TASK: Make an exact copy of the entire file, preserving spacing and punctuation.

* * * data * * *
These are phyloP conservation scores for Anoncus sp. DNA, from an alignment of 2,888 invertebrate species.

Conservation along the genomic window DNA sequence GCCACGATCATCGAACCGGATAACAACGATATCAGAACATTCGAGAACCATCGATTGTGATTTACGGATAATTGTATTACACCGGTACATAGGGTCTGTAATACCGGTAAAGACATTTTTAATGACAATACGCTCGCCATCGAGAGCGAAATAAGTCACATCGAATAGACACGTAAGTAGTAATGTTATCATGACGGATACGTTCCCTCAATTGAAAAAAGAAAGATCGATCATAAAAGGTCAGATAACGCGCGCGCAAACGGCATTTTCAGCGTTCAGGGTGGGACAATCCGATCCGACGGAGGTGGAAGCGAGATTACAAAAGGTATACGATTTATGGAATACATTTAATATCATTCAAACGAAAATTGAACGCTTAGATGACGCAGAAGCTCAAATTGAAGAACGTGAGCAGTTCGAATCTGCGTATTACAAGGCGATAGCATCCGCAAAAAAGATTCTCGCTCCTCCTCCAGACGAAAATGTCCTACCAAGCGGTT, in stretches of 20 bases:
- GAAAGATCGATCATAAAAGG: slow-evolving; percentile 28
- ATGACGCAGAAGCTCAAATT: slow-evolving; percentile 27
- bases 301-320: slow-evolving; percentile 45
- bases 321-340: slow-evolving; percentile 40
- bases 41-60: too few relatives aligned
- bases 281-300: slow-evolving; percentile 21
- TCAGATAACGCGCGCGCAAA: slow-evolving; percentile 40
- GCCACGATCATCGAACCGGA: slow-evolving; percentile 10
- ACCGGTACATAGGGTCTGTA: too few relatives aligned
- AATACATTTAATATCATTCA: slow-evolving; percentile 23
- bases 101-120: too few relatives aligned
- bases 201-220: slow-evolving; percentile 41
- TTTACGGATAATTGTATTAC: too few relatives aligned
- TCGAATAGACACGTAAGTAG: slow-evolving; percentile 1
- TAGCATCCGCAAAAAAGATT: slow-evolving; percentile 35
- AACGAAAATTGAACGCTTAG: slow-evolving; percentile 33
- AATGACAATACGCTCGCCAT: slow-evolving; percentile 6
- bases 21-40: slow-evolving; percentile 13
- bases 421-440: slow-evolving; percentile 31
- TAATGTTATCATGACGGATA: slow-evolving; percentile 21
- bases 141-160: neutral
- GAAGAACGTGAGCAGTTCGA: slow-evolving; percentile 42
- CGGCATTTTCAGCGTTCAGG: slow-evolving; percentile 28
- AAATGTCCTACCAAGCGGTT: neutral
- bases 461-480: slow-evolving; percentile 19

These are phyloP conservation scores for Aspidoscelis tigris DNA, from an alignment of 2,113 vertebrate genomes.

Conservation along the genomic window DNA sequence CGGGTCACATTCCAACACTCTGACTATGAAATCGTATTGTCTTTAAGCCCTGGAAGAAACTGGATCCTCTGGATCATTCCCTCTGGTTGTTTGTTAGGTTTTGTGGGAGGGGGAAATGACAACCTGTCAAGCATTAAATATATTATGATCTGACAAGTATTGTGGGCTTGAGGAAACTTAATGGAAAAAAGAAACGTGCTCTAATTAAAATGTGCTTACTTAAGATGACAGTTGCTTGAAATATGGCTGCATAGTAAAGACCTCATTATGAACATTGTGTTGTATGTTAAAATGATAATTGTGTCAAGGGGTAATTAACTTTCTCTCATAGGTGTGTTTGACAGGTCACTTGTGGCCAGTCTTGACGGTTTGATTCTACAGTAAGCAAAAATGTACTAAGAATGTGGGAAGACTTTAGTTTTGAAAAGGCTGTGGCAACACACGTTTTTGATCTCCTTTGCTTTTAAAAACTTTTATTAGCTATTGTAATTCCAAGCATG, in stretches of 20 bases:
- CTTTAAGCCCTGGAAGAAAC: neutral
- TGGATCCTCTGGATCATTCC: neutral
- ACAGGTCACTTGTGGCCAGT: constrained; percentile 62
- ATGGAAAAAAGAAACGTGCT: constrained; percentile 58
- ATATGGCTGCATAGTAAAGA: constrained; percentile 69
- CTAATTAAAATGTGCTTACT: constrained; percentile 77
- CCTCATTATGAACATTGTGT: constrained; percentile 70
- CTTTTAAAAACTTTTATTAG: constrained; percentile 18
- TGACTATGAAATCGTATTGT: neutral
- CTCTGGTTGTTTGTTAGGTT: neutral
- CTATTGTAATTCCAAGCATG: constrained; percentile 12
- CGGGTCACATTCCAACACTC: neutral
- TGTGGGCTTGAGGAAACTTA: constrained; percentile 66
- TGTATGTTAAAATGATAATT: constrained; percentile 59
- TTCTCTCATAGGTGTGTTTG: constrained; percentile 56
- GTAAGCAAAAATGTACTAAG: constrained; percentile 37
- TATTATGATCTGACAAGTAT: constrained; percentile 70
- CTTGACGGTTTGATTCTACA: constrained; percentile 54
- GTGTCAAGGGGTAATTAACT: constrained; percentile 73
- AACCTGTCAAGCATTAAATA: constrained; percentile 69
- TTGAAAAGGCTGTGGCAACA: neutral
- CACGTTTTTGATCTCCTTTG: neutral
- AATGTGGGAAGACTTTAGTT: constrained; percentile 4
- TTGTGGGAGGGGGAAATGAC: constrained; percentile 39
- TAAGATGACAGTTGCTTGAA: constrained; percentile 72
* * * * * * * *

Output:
These are phyloP conservation scores for Anoncus sp. DNA, from an alignment of 2,888 invertebrate species.

Conservation along the genomic window DNA sequence GCCACGATCATCGAACCGGATAACAACGATATCAGAACATTCGAGAACCATCGATTGTGATTTACGGATAATTGTATTACACCGGTACATAGGGTCTGTAATACCGGTAAAGACATTTTTAATGACAATACGCTCGCCATCGAGAGCGAAATAAGTCACATCGAATAGACACGTAAGTAGTAATGTTATCATGACGGATACGTTCCCTCAATTGAAAAAAGAAAGATCGATCATAAAAGGTCAGATAACGCGCGCGCAAACGGCATTTTCAGCGTTCAGGGTGGGACAATCCGATCCGACGGAGGTGGAAGCGAGATTACAAAAGGTATACGATTTATGGAATACATTTAATATCATTCAAACGAAAATTGAACGCTTAGATGACGCAGAAGCTCAAATTGAAGAACGTGAGCAGTTCGAATCTGCGTATTACAAGGCGATAGCATCCGCAAAAAAGATTCTCGCTCCTCCTCCAGACGAAAATGTCCTACCAAGCGGTT, in stretches of 20 bases:
- GAAAGATCGATCATAAAAGG: slow-evolving; percentile 28
- ATGACGCAGAAGCTCAAATT: slow-evolving; percentile 27
- bases 301-320: slow-evolving; percentile 45
- bases 321-340: slow-evolving; percentile 40
- bases 41-60: too few relatives aligned
- bases 281-300: slow-evolving; percentile 21
- TCAGATAACGCGCGCGCAAA: slow-evolving; percentile 40
- GCCACGATCATCGAACCGGA: slow-evolving; percentile 10
- ACCGGTACATAGGGTCTGTA: too few relatives aligned
- AATACATTTAATATCATTCA: slow-evolving; percentile 23
- bases 101-120: too few relatives aligned
- bases 201-220: slow-evolving; percentile 41
- TTTACGGATAATTGTATTAC: too few relatives aligned
- TCGAATAGACACGTAAGTAG: slow-evolving; percentile 1
- TAGCATCCGCAAAAAAGATT: slow-evolving; percentile 35
- AACGAAAATTGAACGCTTAG: slow-evolving; percentile 33
- AATGACAATACGCTCGCCAT: slow-evolving; percentile 6
- bases 21-40: slow-evolving; percentile 13
- bases 421-440: slow-evolving; percentile 31
- TAATGTTATCATGACGGATA: slow-evolving; percentile 21
- bases 141-160: neutral
- GAAGAACGTGAGCAGTTCGA: slow-evolving; percentile 42
- CGGCATTTTCAGCGTTCAGG: slow-evolving; percentile 28
- AAATGTCCTACCAAGCGGTT: neutral
- bases 461-480: slow-evolving; percentile 19

These are phyloP conservation scores for Aspidoscelis tigris DNA, from an alignment of 2,113 vertebrate genomes.

Conservation along the genomic window DNA sequence CGGGTCACATTCCAACACTCTGACTATGAAATCGTATTGTCTTTAAGCCCTGGAAGAAACTGGATCCTCTGGATCATTCCCTCTGGTTGTTTGTTAGGTTTTGTGGGAGGGGGAAATGACAACCTGTCAAGCATTAAATATATTATGATCTGACAAGTATTGTGGGCTTGAGGAAACTTAATGGAAAAAAGAAACGTGCTCTAATTAAAATGTGCTTACTTAAGATGACAGTTGCTTGAAATATGGCTGCATAGTAAAGACCTCATTATGAACATTGTGTTGTATGTTAAAATGATAATTGTGTCAAGGGGTAATTAACTTTCTCTCATAGGTGTGTTTGACAGGTCACTTGTGGCCAGTCTTGACGGTTTGATTCTACAGTAAGCAAAAATGTACTAAGAATGTGGGAAGACTTTAGTTTTGAAAAGGCTGTGGCAACACACGTTTTTGATCTCCTTTGCTTTTAAAAACTTTTATTAGCTATTGTAATTCCAAGCATG, in stretches of 20 bases:
- CTTTAAGCCCTGGAAGAAAC: neutral
- TGGATCCTCTGGATCATTCC: neutral
- ACAGGTCACTTGTGGCCAGT: constrained; percentile 62
- ATGGAAAAAAGAAACGTGCT: constrained; percentile 58
- ATATGGCTGCATAGTAAAGA: constrained; percentile 69
- CTAATTAAAATGTGCTTACT: constrained; percentile 77
- CCTCATTATGAACATTGTGT: constrained; percentile 70
- CTTTTAAAAACTTTTATTAG: constrained; percentile 18
- TGACTATGAAATCGTATTGT: neutral
- CTCTGGTTGTTTGTTAGGTT: neutral
- CTATTGTAATTCCAAGCATG: constrained; percentile 12
- CGGGTCACATTCCAACACTC: neutral
- TGTGGGCTTGAGGAAACTTA: constrained; percentile 66
- TGTATGTTAAAATGATAATT: constrained; percentile 59
- TTCTCTCATAGGTGTGTTTG: constrained; percentile 56
- GTAAGCAAAAATGTACTAAG: constrained; percentile 37
- TATTATGATCTGACAAGTAT: constrained; percentile 70
- CTTGACGGTTTGATTCTACA: constrained; percentile 54
- GTGTCAAGGGGTAATTAACT: constrained; percentile 73
- AACCTGTCAAGCATTAAATA: constrained; percentile 69
- TTGAAAAGGCTGTGGCAACA: neutral
- CACGTTTTTGATCTCCTTTG: neutral
- AATGTGGGAAGACTTTAGTT: constrained; percentile 4
- TTGTGGGAGGGGGAAATGAC: constrained; percentile 39
- TAAGATGACAGTTGCTTGAA: constrained; percentile 72